The first thing that many of us do after a long day at work is throw ourselves onto the sofa. Or Is it a couch?
Heck, some people even call it a settee. The terms sofa and couch are often used interchangeably.
Some people stick to one term, whilst others flip between the two, but we all know what is being referred to- the long, comfortable seat you find in the living room.
The Couch And The Sofa: The Same Thing?
You may have wondered if there is actually any difference between a sofa and a couch, or whether they are simply two words used to describe the same thing.
If you have, then you’ve come to the right place. In this article, we’ll be looking at the differences between a couch and a sofa.
No, they’re not the same thing, and the most significant differences lie in the historical origins of both words. Let’s take a look at the couch first.
What Is A Couch?
The word couch has a very distinct and traceable origin. It comes from the French word ‘couche’, a derivative of the french verb ‘coucher’, which means ‘to lie down’.
Already, we’re getting to the heart of the difference between a couch and a sofa. A couch, historically, was a piece of furniture not necessarily meant for sitting on, but for lying down on, reclining on, or perhaps even sleeping on.
Think about the couch you might see in a psychiatrist’s office, for example. It’s designed for laying back on, either with just one arm or no arms at all.
In many ways it is similar to the chaise lounge. You might also have heard of the term ‘fainting couch’, which was a couch allegedly designed for Victorian women, wearing extremely tight-fitting corsets, to take a breather on.
However, there is limited evidence that this style of couch was ever marketed this way in the 19th century, with the term only first documented in the early 20th century.
There’s no denying, though, that the fainting couch style, with the back raised at one end, was popular in the 19th century.
Some way or another, the word couch crept into popular usage in large parts of the English-speaking world, namely North America, South Africa, and Australia, to describe the long, comfortable seating area in a casual setting regardless of whether it meets the historical criteria for what constitutes a couch.
What Is A Sofa?
It seems like a bit of a silly question, really- we all know what a sofa is. Merriam-Webster’s definition is ‘a long upholstered seat usually with arms and a back and often convertible into a bed’.
We’d add to that it typically seats two or more people, but there’s not a lot to disagree with there. So where does the word ‘sofa’ come from?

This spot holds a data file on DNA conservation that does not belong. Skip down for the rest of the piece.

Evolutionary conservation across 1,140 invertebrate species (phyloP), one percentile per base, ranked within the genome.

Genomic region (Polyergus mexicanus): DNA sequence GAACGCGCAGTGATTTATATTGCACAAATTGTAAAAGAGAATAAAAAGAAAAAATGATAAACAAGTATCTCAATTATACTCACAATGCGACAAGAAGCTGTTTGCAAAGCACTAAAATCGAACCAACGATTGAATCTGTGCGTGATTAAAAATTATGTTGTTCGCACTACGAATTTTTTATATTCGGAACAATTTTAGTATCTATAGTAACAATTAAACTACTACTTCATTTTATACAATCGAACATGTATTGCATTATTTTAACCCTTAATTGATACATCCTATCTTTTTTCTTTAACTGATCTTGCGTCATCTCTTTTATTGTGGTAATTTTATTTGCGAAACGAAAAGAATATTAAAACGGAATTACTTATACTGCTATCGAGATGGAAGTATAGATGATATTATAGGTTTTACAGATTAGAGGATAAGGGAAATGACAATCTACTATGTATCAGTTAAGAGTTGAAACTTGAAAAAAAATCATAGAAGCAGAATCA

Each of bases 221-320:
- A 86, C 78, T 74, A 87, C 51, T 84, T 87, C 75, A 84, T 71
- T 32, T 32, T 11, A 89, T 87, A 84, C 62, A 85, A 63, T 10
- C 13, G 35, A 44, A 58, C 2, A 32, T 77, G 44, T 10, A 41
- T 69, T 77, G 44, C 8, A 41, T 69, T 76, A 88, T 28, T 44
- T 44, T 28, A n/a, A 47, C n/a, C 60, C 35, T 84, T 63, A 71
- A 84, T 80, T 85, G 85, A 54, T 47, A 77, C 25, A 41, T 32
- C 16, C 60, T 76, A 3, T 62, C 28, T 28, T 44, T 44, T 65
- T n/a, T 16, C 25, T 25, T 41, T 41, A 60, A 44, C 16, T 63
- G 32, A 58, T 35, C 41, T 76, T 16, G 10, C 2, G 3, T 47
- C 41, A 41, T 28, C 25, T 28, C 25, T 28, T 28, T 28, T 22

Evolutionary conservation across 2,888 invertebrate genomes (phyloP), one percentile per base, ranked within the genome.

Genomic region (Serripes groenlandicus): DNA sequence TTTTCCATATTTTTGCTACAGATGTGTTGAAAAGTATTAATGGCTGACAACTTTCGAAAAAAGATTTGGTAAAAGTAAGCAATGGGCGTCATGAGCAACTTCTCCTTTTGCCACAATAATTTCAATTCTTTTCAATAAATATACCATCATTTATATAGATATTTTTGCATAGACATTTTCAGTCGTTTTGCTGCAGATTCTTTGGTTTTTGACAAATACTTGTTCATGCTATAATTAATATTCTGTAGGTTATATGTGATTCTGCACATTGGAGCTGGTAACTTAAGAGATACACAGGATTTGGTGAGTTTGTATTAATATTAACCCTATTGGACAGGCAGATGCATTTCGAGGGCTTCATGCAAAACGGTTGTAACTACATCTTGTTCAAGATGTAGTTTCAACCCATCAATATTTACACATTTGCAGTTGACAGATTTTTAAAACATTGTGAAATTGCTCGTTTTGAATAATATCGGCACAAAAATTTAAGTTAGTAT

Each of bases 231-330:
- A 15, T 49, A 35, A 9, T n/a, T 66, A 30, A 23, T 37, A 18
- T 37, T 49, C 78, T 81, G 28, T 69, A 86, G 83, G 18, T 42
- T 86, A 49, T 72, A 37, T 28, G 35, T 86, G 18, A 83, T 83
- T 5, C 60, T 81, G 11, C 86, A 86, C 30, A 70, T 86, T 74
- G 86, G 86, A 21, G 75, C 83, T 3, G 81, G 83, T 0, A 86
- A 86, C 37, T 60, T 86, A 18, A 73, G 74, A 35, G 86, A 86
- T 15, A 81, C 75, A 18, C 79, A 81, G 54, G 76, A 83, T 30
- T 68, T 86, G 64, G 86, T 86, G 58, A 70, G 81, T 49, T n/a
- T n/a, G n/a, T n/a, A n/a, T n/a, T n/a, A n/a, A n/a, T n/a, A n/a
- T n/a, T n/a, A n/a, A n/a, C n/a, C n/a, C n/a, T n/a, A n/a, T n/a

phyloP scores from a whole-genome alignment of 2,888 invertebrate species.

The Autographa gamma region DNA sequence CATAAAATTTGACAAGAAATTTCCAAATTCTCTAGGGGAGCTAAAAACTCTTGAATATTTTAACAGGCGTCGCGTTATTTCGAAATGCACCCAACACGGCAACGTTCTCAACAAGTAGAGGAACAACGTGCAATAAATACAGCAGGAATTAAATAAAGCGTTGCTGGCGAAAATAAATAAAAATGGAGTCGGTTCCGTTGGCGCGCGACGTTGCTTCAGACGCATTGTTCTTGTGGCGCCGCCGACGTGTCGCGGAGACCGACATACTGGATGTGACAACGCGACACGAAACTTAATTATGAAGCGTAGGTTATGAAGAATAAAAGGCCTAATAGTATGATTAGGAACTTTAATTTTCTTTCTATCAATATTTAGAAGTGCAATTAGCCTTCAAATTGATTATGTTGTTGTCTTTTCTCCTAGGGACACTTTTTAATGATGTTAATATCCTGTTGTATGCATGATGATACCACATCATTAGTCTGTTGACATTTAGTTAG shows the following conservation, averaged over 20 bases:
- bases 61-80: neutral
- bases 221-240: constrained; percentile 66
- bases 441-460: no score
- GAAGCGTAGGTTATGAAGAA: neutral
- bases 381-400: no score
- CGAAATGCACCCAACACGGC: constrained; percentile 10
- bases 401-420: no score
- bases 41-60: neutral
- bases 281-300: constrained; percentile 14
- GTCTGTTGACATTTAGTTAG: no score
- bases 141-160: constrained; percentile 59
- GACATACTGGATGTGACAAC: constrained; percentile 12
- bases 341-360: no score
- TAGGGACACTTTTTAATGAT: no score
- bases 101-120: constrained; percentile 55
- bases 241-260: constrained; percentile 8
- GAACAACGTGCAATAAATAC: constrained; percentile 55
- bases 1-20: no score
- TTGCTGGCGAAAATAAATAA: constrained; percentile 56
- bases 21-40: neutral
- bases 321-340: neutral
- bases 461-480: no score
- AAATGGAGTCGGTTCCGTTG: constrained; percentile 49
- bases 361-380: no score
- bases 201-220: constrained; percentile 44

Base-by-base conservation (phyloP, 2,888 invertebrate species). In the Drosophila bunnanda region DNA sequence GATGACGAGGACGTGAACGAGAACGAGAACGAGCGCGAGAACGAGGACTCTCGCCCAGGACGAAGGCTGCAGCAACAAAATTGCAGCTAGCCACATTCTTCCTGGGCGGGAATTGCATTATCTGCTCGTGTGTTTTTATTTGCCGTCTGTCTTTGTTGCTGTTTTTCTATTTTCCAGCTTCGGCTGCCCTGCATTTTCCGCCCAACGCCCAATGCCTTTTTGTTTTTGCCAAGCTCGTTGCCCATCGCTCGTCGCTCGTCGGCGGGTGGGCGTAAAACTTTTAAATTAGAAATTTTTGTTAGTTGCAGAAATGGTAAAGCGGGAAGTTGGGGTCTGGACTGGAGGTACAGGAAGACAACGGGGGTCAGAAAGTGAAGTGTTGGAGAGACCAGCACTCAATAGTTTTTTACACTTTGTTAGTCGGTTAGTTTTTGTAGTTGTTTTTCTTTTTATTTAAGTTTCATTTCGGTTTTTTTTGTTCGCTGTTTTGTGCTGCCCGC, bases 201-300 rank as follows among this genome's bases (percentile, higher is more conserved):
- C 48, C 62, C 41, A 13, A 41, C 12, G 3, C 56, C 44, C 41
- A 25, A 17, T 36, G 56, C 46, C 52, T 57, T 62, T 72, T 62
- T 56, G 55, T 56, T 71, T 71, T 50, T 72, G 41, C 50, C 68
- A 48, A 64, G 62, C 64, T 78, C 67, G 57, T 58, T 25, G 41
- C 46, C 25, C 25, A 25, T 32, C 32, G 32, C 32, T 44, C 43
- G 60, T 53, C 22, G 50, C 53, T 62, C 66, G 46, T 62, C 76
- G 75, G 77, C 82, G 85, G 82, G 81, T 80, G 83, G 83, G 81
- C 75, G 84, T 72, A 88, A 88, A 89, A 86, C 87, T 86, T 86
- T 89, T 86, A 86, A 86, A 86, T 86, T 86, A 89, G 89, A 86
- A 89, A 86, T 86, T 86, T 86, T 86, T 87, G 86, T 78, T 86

Well, whilst the word has Persian roots, it comes from the Arabic word ‘suffah’ which means ‘bench’ or ‘ledge’.
So, once again, by looking at the origin of the words, we can start to understand what the difference between a sofa and a couch is.
Of course, you can lie down on a sofa, but the word’s etymological roots heavily imply that a sofa is meant for sitting down on.
Whilst used interchangeably in North America, in the United Kingdom, Ireland, and India the term sofa is preferred to the term couch.
Some people argue that the term sofa is slightly more formal than the term couch, but there is another term used in the United Kingdom and some other parts of the anglosphere that could be considered more formal again.
What Is A Settee?
In the United Kingdom in particular, the word sofa is less interchangeable with couch, which is rarely used, than it is with settee, which is still used fairly commonly.
Again, though, there is a slight difference between a sofa and a settee. The word settee was historically used to describe a long bench with a high back and arms.
It didn’t even necessarily have to be upholstered, though they often were. Nowadays the term settee is typically used in the UK to describe a slightly more formal, often slightly shorter in length sofa.
It is rarely reclined on, instead meant firmly for seating purposes, guests in particular.
The word settee has its origins in the old English word ‘setl’. Think, say, of settling down, and you can see where the term came from.
Why Do Some Parts Of The Word Say Sofa And Others Say Couch?
As we noted, couch is much more common in North America, whereas in the British Isles and in India, the word sofa is preferred. This is probably largely because of differences in history and geography.
North America, particularly the United States, very possibly adopted the term couch more readily due to the large influx of European immigrants in the 19th and 20th centuries.
It makes sense that European immigrants would be more likely to adopt, or indeed bring with them, a term that had continental European origins.
It also makes sense that in the United Kingdom, India, and Ireland that the term sofa is preferred, as a legacy of the British Empire and the contact the UK had through the empire with the middle east, where the term sofa has its origins.
India, of course, is comparatively close in geographic terms to Persia and the Middle East.
Finally - Is There A Right Or Wrong Word?
Based on the origins of both words, there is little doubt that technically the right word for the long, upholstered seat that you sit down to watch the TV is a sofa.
The word couch originally referred to an item of furniture meant to be laid down on. Indeed, most listings for these products use the term sofa, too.
Couch is undoubtedly the less formal term, and for that reason some people simply prefer it. It has a more comfortable ‘feel’ to it.
The reality is that the terms are used interchangeably these days, despite their origins as slightly different types of furniture. The US isn’t the only country where this happens.
In the UK, sofa and settee are used interchangeably like sofa and couch are here.
For all intents and purposes, there is no right or wrong word for that piece of furniture that you flop down onto after a long day at work.